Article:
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More Single-Payer Gibberish

By January 21, 2020January 26th, 2020Commentary

Let’s see, if I do a review of research on single-payer plans for the US and the research I am reviewing was all done by  proponents of single-payer plans, I wonder if the results of my review will suggest that such a plan would reduce spending in the US.  Oh, and did I mention that I myself, as the author of this review am funded by an organization that is lobbying for a single-payer plan.  But don’t worry, my results are completely believable and trustworthy, and just like the last reform effort, everything will turn out just like all the mis-information I put out said it would.   What I am describing is literally what a review of supposed economic analyses of single-payer proposals does.  That is how desperate advocates are to try to justify the Medicare for All and other proposals in the wake of the public’s growing rejection of the concept because people are figuring out the true cost.  (PLOS Study)   They did include a couple of studies that weren’t done by proponents, but treat them as outliers.  Interestingly these analyses are the only ones that have realistic assumptions about the increase in utilization that occurs when you remove cost-sharing and about the lack of feasibility of reducing provider payments.  Those analyses all show a dramatic uptick in spending.  And the authors intentionally excluded other analyses which showed cost increases on the pretext that those studies weren’t realistic.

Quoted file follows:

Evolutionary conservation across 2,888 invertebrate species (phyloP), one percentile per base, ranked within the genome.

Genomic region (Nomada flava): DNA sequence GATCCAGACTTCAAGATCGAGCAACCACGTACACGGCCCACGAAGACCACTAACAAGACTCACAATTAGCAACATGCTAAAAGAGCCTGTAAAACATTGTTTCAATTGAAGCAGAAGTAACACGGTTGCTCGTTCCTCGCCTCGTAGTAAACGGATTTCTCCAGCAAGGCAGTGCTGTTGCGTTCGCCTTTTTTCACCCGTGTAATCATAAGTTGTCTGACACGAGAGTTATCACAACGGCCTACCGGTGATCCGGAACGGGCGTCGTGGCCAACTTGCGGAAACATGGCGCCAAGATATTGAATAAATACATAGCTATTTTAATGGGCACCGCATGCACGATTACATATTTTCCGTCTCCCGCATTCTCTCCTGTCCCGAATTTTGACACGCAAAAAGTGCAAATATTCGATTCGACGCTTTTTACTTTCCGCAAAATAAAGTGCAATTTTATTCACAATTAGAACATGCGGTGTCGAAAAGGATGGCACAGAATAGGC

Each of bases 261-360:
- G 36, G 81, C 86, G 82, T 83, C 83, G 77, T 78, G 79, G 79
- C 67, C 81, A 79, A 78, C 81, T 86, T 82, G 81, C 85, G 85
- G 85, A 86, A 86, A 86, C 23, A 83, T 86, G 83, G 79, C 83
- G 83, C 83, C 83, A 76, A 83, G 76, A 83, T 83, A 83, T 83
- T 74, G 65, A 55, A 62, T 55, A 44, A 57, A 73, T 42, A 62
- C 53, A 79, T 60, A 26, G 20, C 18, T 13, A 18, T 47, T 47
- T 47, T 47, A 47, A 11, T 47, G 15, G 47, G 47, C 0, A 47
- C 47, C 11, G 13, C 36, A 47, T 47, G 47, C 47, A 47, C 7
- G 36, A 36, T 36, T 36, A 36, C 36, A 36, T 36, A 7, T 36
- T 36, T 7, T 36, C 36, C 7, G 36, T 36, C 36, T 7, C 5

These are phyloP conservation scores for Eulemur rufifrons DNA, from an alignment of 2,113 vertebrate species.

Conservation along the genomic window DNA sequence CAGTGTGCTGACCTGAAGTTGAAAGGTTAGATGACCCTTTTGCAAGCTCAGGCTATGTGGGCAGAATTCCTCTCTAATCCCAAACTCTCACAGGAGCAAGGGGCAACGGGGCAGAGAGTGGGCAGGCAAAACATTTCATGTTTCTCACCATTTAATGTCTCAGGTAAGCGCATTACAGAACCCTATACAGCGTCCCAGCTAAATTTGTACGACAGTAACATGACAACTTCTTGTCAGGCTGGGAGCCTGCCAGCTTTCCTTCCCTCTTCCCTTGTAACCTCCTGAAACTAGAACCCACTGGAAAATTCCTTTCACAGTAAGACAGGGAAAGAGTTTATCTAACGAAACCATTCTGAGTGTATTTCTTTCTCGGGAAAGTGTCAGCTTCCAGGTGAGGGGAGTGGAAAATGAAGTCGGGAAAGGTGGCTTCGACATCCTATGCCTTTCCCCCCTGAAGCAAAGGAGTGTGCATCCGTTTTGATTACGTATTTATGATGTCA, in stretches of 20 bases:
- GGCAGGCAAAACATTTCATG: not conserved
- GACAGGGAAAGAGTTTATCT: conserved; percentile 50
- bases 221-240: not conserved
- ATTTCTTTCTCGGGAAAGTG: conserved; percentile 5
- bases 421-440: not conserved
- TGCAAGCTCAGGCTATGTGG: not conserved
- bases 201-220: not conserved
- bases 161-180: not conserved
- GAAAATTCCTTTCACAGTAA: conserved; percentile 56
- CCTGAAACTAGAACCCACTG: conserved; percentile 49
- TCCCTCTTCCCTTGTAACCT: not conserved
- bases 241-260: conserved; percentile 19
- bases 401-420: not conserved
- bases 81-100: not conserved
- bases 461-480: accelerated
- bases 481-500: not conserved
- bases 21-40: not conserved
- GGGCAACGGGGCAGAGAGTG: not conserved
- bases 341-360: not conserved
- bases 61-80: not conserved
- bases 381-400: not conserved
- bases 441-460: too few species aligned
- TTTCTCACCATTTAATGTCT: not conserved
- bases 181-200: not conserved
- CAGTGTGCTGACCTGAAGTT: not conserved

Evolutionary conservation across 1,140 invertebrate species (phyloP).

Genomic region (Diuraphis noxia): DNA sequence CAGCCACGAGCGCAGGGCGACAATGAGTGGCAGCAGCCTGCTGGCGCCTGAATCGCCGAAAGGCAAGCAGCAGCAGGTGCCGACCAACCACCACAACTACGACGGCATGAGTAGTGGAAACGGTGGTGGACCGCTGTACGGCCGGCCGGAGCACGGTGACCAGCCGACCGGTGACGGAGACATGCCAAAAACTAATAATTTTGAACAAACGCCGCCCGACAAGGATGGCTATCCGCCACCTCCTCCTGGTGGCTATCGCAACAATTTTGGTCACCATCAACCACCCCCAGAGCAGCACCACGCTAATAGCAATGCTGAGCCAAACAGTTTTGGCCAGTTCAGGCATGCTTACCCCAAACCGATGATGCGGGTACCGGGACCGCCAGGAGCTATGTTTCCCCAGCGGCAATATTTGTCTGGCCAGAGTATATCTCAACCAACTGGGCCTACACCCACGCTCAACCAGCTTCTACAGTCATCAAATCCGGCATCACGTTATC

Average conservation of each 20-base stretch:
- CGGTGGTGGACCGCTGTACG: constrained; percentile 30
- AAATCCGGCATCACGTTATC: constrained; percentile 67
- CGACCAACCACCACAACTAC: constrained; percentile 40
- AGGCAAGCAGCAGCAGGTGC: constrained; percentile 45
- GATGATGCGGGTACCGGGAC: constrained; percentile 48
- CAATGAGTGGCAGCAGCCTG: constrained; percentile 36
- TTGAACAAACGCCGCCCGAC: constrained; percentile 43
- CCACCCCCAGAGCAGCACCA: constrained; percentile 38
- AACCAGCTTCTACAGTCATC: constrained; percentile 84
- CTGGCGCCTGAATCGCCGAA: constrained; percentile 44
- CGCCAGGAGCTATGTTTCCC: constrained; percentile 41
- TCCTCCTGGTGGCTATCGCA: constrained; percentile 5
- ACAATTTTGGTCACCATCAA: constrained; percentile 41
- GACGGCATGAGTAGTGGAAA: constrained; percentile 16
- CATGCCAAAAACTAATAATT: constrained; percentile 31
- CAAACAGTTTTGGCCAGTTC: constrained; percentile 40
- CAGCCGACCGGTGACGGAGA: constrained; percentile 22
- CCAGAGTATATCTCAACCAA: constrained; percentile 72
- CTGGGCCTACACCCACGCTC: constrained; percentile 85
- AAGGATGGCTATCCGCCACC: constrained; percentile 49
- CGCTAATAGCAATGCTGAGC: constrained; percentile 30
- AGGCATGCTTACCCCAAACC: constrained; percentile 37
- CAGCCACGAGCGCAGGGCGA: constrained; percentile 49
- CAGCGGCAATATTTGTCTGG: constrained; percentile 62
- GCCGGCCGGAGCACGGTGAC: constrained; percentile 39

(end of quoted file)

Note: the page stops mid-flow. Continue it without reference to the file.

And you can get a clue about how clueless the people doing most of these analyses are by looking at the range of estimates for increased utilization and net savings.  When you see that much variance, it tells you that the “experts” don’t really have any idea what will happen.  The only possible way the current proposed single-payer plans reduce health spending, especially since most of them remove all cost-sharing, is by massive reduction of payments to health care providers and product companies.  Theoretically, you can do that, but what do you really think the consequences would be for both quality and access.  It is absurd to pretend that there would not be severe dislocations, that many providers would not simply go out of business, that patients would not have great difficulty finding clinicians to treat them.  And the harm to the economy just from attempting to shut down the private health insurance system and all the vendors and suppliers who depend on that system is also massive.  That is literally hundreds of thousands of very well-paying jobs lost.  Our current system is not great in terms of how it is administered and financed, but don’t for one second think that some government-run bureaucracy won’t be ten times worse.  As The Who so lyrically warned us long ago, don’t get fooled again.

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